• Grant says that the issue with oil is clearly one of supply and capacity right now. He cites a recent article entitledUnderstanding TheNew Price Of Oilby Gregor McDonald as to why supply is now primary. New oil is simply much more costly to produce and no mega-fields are coming on line in the next 3 years.
  • On interest rates: The increase in the price of oil that is attracting so much attention currently is partly down to supply constraints, partly down to inflationary pressure and partly down to fear.
  • On the canary to watch: The turn in the bond market is absolutely the most important thing to be watching for currently because when it comes, and once it picks up some steam there will be no stopping it.

The Fiscal Cost of Immigrants to Canada: $6000 Each Per Year

In 2011, Patrick Grady and Herbert Grubel (G&G) of the Fraser Institute published a study titled Immigration and the Canadian Welfare State 2011. In it, they estimated that in 2005, Canada’s immigrant selection policies resulted in an average fiscal burden on taxpayers of $6,000 per year for each immigrant. Later that year, Mohsen Javdani and Krishna Pendakur from the economics department at Simon Fraser University (J&P) presented an alternative estimate of this fiscal burden at $450. In a follow-up review titled Fiscal Transfers to Immigrants in Canada: Responding to Critics and a Revised Estimate, (G&G) refute the J&P response and using new and additional data, confirm their original estimate.

We examine some of their key observations below.

Placing Spain on Deathwatch

Originally with our idea of ‘tracking’ posts, we began them with a discussion or preamble followed by a chronology that is updated as news-worthy events come in. We have decided to reverse the structure so the reader has ready access to the latest events. Below are what we consider to be major events leading to a Spanish default on debt, possible political revolution and withdrawal from the eurozone.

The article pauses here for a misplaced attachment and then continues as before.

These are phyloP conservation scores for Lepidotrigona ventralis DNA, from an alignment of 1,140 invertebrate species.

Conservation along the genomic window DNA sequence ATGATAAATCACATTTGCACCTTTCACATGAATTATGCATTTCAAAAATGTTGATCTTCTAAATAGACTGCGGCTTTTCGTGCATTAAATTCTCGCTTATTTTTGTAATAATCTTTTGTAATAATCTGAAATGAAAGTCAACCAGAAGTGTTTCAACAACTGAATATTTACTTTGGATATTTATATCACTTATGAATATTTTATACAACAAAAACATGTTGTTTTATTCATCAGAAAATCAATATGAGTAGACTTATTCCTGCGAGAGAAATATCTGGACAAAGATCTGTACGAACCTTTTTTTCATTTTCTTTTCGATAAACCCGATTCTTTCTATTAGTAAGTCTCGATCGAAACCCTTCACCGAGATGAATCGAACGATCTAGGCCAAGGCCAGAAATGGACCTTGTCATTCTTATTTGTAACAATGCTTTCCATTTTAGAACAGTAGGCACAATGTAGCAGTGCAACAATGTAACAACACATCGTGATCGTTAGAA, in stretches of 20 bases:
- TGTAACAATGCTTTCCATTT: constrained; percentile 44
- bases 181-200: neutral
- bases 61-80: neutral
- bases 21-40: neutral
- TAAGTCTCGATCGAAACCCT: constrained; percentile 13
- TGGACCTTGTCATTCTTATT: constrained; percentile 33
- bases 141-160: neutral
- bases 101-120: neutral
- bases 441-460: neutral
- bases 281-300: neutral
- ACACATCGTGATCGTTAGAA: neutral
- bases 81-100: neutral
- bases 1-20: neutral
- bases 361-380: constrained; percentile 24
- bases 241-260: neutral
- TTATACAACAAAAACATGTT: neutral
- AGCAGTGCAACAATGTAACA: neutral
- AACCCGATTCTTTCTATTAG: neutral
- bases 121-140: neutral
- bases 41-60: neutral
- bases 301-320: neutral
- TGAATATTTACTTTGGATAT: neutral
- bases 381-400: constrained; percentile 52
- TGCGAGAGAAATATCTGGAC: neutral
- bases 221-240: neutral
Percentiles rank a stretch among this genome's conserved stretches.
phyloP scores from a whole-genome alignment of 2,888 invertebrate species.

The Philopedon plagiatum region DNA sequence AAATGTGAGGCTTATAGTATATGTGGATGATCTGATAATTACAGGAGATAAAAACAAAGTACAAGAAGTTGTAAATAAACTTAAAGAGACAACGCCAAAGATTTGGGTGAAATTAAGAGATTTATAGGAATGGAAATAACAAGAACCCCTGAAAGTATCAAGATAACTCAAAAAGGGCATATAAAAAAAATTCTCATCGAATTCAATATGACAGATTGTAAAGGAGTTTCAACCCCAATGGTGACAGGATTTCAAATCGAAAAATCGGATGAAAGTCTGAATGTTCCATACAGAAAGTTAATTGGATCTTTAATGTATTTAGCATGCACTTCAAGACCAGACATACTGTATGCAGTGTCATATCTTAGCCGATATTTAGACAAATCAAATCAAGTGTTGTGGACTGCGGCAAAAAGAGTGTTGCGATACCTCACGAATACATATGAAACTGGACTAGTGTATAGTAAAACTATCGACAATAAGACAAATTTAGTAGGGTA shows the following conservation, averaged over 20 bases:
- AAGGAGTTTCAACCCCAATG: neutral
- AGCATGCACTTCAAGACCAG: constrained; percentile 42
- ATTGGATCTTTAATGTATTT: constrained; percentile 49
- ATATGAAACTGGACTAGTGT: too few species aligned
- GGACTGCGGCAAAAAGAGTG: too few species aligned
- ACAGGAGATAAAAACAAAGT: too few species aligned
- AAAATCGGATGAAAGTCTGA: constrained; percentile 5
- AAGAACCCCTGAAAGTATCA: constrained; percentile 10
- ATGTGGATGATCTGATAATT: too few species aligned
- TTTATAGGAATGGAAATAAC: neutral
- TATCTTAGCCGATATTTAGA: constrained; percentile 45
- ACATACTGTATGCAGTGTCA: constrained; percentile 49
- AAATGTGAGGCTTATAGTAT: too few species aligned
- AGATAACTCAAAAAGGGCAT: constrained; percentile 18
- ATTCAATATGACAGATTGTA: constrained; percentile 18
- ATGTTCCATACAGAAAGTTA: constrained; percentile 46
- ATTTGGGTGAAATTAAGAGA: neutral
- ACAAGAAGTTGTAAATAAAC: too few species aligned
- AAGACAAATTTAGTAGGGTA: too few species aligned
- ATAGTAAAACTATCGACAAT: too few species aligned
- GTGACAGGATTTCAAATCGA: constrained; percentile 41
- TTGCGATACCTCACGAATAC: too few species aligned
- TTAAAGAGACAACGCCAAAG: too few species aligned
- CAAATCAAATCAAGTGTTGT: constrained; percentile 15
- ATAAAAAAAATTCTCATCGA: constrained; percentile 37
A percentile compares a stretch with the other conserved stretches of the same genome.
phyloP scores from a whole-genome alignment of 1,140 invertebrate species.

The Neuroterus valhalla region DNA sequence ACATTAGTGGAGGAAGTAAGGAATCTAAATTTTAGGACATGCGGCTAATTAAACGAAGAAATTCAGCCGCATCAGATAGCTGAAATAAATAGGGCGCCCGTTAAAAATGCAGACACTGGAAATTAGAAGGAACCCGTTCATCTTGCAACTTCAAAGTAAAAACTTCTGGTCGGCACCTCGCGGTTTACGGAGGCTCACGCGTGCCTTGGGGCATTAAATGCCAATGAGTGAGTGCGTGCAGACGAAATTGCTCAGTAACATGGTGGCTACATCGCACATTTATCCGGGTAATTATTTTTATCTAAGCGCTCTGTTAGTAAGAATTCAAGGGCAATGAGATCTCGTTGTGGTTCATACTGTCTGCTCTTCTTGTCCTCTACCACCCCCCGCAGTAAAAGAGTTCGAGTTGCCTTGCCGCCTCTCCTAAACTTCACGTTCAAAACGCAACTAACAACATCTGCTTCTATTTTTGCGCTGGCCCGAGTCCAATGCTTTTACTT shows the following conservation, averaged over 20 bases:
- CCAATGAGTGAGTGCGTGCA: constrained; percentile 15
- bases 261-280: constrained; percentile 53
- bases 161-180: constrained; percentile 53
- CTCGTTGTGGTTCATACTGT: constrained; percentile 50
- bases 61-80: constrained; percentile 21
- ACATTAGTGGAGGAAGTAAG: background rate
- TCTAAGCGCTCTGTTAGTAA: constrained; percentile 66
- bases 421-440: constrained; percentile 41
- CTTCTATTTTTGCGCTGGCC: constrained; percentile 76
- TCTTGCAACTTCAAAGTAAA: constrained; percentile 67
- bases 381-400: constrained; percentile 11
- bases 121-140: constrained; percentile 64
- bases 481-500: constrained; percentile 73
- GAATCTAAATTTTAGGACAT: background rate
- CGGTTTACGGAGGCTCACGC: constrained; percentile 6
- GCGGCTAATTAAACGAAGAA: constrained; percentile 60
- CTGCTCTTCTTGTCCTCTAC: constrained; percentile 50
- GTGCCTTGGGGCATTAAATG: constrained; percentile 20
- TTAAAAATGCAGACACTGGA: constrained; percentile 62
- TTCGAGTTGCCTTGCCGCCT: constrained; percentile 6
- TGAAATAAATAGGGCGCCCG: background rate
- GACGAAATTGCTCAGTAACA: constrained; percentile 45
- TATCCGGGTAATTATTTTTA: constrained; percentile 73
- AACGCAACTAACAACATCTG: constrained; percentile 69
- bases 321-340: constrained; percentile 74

Keeping a Running Tab on the Situation

Stratfor: 20120313



The State of the World: Germany’s Strategy

By George Friedman | March 13, 2012
Security WeeklyThe idea of Germany having an independent national strategy runs counter to everything that Germany has wanted to be since World War II and everything the world has wanted from Germany. In a way, the entire structure of modern Europe was created to take advantage of Germany’s economic dynamism while avoiding the threat of German domination. In writing about German strategy, I am raising the possibility that the basic structure of Western Europe since World War II and of Europe as a whole since 1991 is coming to a close.

If so, then the question is whether historical patterns of German strategy will emerge or something new is coming. It is, of course, always possible that the old post-war model can be preserved. Whichever it is, the future of German strategy is certainly the most important question in Europe and quite possibly in the world.

King World News: March 2012


This is a site we follow. It’s principal focus is on how precious metals and mining stocks are behaving in the markets. They’re good to listen to if you have this bias. They also touch on other topics of high relevance to today’s principal events in economics, finance, and geopolitics. We will try and make key observations if you don’t have the time to listen. Note that we do not link all audio and blog files. If you do listen, the first minute or so is advertising which you might want to skip. The links appear chronologically from most recent for the month, backwards.

Deconstructing the Bank of Canada

This is the top-level post in a series that will study the structure and operation of the Bank of Canada (BoC). This is more of a project than a simple show and tell, so we expect it to grow over time.